Zoned Namespaces for Aligned Data Placement
NVMe compartmentalizes storage into a collection of logical block addresses, commonly known as zoned namespaces, to enable logical isolation of data and applications. Data within each zone is written sequentially but can be read randomly. Data management through zones minimizes write amplification and storage over-provisioning resulting in better performance, write-protection for sensitive data, and cost optimization.  

Supports Multiple Queues
While older standards (such as SATA) had one command queue with up to 32 commands, NVMe is designed to handle up to 65,535 queues with a queue depth of 65,536 commands. This allows the host controller to execute a greater number of commands simultaneously.

Supports I/O Virtualization Techniques
NVMe uses host software to abstract physical storage from upper-layer protocols, allowing for hyper-converged, hyper-scale server-network access for enterprise-grade Storage Area Networks (SAN). NVMe also allows for Single Root I/O Virtualization (SR-IOV) to support multiple server VMs to share a single PCIe interface.

Benefits of NVMe

Though reduced latency and enhanced IOPS are two of the most common benefits, there are some additional benefits of the NVMe storage model:

Faster Throughput
NVMe supports multiple queues with large queue depths, thereby reducing latencies for I/O operations and increasing the number of requests for concurrent processing.

High I/O Consistency
By leveraging the host software’s implementation of a unified virtual environment for I/O operations, NVMe offers optimized performance across workloads without having to partition them.

Better Compatibility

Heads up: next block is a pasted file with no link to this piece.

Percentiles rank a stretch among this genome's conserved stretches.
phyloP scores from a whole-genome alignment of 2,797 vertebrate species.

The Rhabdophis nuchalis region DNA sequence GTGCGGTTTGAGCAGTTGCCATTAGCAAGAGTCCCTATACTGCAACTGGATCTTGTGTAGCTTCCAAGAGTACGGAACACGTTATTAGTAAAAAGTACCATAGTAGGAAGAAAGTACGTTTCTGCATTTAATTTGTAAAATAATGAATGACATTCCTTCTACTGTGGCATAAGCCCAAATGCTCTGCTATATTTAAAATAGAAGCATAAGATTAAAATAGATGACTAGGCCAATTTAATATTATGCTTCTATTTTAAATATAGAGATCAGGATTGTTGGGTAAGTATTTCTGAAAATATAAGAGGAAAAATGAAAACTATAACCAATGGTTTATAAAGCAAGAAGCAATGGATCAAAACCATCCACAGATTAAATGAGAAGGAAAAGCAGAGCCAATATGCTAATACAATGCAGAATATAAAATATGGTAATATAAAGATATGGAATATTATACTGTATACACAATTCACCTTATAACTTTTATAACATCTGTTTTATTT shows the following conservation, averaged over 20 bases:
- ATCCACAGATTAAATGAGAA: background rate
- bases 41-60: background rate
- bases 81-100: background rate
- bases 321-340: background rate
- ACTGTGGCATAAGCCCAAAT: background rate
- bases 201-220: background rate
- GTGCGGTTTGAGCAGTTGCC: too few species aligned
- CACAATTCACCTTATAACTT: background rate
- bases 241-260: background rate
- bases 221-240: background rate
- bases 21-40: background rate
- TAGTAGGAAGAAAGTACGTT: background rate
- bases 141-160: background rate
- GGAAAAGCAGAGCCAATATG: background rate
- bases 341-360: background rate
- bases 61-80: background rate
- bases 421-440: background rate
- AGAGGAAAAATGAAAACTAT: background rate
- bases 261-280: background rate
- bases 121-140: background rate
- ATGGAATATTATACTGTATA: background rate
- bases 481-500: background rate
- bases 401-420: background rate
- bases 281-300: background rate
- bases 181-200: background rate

The NVMe host interface directly communicates with the CPU and is compatible with all available SSD form factors, enabling seamless connectivity with storage controllers.

Offers Higher Bandwidth
Fourth generation NVMs enable a better transfer rate with bandwidth and throughput of up to 7.9 GB/s and 3.9 GB/s respectively.

Compatible with All Major OSs Regardless of Form Factor
Instead of relying on custom device drivers, the NVMe specification leverages out-of-the-box support from all modern hypervisors and operating systems. The availability of a standardized host interface facilitates SSDs to support multi-vendor form factors by using a single device driver. Form factors supported by the NVMe specification include M.2, PCIe add-in cards, U.2, U.3, etc.

Supports Tunneling for Data Privacy 
Organizations can extend NVMe on a TCP over Time Sensitive Network (TSN) to build a PCIe tunnel that keeps communication between NVMe SSDs and hosts in private. These tunneling protocols are typically offered by trusted security groups such as Trusted Computing Group (TCG) that help administer robust security controls including purge-level erase, simple access controls, and protection for data at rest.

What Is NVMe-oF (Non-Volatile Memory express-over Fabrics)?